There’s a common misconception that therapy just means sitting in a chair and talking for 45-60 minutes. Although approximately 75% of patients benefit from “traditional” talk therapy, dozens of other psychotherapy practices offer alternative and complementary avenues for healing and support. This is particularly beneficial for special operations service members, veterans, and families who face unique lifestyle, psychosocial, health, and/or neurobiological barriers to care. Moreover, data collected from MSOFC indicates that operators postpone seeking help for physical and invisible wounds for an average of thirteen years and three months. So, it’s crucial to identify and offer a variety of clinical approaches to care.
The following programs employ master’s-level clinicians with national credentials and/or state mental health licenses, enabling them to operate effectively in clinical environments and within community and nonprofit initiatives. Programs that mental health professionals do not facilitate are explicitly categorized as “non-clinical,” however, they actively contribute to fostering positive mental health outcomes for the SOF community.
Did you know the DoD and VA have supported active duty and veteran art therapy programs since the Vietnam War? Art therapists are mental health clinicians who facilitate non-verbal and verbal self-expression and reflection through the art-making process and the resulting artwork. Processes and materials used in sessions include collage, photography, leatherwork, painting, digital art, clay, weaving, and more. Use the American Art Therapy Association search tool to find a local art therapist. Art therapy is offered within the DoD and VA Creative Forces program, Warriors Heart, UNC THRIVE Program, UF Brain Wellness Program, and UC Marcus Institute for Brain Health.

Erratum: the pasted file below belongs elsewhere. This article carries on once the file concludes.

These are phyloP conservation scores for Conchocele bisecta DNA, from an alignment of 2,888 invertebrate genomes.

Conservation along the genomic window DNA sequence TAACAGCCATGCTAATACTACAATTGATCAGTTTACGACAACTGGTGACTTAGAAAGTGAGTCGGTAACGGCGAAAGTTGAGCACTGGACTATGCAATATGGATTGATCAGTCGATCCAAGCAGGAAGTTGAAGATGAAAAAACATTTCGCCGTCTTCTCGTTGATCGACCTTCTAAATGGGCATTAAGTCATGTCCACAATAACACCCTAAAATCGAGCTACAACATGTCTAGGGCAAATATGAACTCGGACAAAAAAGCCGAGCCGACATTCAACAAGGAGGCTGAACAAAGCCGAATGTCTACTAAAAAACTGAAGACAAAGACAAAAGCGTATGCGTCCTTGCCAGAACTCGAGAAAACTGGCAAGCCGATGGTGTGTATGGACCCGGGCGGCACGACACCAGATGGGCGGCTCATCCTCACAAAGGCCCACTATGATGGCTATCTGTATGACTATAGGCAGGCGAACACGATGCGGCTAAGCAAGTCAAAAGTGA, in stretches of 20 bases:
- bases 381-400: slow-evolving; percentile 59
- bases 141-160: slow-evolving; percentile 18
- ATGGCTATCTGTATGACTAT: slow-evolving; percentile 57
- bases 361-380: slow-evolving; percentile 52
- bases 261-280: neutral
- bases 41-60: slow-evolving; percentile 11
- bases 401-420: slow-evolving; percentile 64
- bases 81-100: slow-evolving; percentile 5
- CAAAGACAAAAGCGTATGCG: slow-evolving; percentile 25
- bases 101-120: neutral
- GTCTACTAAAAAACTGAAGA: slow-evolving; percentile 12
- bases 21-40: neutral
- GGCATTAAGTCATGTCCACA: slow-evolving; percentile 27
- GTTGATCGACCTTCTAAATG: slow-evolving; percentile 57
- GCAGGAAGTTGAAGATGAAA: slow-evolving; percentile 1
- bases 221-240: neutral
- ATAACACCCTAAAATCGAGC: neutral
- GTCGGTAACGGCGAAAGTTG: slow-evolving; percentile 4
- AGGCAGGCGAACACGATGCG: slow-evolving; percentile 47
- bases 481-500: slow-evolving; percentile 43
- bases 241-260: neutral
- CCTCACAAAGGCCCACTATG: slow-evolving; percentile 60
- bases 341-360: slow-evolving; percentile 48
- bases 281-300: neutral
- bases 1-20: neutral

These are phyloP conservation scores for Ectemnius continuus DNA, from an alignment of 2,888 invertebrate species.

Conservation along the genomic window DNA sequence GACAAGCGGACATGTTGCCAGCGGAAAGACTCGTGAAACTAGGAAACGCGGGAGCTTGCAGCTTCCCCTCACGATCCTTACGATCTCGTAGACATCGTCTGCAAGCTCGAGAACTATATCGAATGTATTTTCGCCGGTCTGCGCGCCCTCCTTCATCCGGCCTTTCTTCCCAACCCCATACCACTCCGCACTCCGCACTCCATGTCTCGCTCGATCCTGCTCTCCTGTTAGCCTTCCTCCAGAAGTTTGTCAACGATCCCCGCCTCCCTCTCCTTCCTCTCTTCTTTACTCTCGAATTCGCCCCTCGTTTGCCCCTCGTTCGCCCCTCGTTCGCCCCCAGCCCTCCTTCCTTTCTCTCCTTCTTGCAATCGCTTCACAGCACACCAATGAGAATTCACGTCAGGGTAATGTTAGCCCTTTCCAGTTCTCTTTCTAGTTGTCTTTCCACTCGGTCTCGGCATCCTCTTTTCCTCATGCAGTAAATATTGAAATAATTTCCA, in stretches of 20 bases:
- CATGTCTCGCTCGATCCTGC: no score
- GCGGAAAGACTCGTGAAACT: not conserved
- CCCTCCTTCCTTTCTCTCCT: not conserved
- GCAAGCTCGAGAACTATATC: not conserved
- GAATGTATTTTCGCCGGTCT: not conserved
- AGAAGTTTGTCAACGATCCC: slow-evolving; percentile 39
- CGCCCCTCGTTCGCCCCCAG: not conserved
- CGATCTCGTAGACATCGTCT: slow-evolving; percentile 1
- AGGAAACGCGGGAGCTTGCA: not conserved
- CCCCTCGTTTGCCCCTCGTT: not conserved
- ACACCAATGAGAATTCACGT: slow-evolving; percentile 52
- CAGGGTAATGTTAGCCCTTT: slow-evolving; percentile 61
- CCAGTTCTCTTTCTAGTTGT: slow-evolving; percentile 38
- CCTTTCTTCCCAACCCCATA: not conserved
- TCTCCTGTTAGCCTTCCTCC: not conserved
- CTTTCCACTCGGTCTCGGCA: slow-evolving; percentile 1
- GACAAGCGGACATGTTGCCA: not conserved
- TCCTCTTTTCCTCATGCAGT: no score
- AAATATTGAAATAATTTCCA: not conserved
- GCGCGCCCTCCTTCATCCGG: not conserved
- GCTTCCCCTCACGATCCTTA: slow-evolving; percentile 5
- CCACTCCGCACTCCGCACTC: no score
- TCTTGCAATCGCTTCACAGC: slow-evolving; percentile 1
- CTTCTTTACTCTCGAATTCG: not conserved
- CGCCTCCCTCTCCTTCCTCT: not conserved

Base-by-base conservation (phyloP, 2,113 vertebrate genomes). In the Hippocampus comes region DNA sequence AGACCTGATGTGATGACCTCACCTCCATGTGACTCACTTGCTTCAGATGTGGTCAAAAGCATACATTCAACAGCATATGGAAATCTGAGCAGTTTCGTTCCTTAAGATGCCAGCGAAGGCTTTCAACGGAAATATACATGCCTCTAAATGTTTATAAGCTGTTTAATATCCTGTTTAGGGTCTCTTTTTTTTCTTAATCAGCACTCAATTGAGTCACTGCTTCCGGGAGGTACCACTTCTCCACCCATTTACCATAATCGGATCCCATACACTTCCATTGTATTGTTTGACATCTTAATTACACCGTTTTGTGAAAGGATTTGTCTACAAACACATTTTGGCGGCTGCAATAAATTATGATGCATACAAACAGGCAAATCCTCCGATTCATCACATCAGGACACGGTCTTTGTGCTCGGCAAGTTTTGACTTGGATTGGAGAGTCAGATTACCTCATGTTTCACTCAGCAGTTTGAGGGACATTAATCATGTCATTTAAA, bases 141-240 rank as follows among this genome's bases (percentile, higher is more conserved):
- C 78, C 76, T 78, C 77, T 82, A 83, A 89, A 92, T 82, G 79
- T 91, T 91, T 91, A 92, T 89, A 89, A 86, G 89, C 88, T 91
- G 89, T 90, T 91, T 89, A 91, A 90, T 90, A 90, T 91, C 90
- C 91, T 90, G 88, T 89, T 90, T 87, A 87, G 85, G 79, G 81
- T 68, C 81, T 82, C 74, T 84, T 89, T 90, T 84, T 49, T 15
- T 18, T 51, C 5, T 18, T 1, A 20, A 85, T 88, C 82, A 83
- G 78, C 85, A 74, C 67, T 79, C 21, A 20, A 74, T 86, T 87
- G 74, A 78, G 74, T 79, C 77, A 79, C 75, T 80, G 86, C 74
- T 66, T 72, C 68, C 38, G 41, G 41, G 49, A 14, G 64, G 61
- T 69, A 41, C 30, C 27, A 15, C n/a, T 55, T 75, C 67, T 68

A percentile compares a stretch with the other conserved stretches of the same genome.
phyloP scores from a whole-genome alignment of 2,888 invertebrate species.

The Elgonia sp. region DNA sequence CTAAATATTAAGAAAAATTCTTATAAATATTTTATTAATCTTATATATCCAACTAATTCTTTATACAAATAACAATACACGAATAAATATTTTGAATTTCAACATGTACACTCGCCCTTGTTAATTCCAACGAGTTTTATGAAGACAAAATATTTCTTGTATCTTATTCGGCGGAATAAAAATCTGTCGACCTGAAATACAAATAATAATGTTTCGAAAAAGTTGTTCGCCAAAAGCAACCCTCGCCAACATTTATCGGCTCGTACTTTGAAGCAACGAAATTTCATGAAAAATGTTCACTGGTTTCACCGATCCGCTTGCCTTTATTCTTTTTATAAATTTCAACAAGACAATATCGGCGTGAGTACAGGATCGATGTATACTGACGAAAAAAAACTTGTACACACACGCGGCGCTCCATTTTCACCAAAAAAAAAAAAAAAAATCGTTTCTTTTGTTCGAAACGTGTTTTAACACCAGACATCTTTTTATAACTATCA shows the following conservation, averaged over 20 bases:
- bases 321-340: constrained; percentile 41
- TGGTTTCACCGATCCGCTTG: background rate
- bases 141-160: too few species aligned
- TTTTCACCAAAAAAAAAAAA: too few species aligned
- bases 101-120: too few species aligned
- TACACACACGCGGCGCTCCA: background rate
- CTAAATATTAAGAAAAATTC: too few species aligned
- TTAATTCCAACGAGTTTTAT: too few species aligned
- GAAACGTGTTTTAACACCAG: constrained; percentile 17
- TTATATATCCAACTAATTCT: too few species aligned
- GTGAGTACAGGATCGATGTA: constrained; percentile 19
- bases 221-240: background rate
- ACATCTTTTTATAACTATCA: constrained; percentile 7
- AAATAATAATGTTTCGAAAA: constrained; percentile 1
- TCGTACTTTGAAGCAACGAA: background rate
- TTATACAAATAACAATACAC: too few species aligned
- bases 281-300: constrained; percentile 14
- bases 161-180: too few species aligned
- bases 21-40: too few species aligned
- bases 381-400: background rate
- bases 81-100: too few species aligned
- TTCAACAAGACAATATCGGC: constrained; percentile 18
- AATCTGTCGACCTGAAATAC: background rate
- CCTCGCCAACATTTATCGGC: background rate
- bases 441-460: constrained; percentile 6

Equine therapy, or equine-assisted therapy, involves connecting individuals to horsemanship as a way to help improve mind-body connection, self-esteem, and emotional processing. Many equine-assisted therapies facilitate adaptive riding to meet each individual’s unique needs and abilities. The ongoing Man O’ War Project at Columbia University’s Irving Medical Center is the first university-led study to determine equine therapy’s effectiveness in treating veterans with PTSD! Equine therapy is available at Trails of Purpose, The Wounded Warrior Project, and War Horses for Veterans (non-clinical).
Music has been integral to warfare and military life throughout human history. Music therapy harnesses the power of music and instrument playing to help address and improve self-esteem, expression, mindfulness, and teamwork. You don’t need to read music or know how to play an instrument to participate in sessions! Music therapy is available through the DoD and VA Creative Forces program, Boulder Crest Foundation (non-clinical), and CreatiVets (non-clinical). Or, use the American Music Therapy Association search tool to find a local music therapist.
Play & Sand Therapy
In family and child therapy, dolls, Legos, sand, and other play-based items or materials are used as therapeutic tools that allow participants to explore and process their thoughts, emotions, and experiences. There was also a 2006 study on sand and play therapy with active-duty soldiers and their families! To find family and child therapists who incorporate these modalities into sessions, check out the Cohen Military Family Clinics and SOF Network.
For more programs and resources that meet the distinct needs of special operations families, visit our free resource directory, Connecting SOF.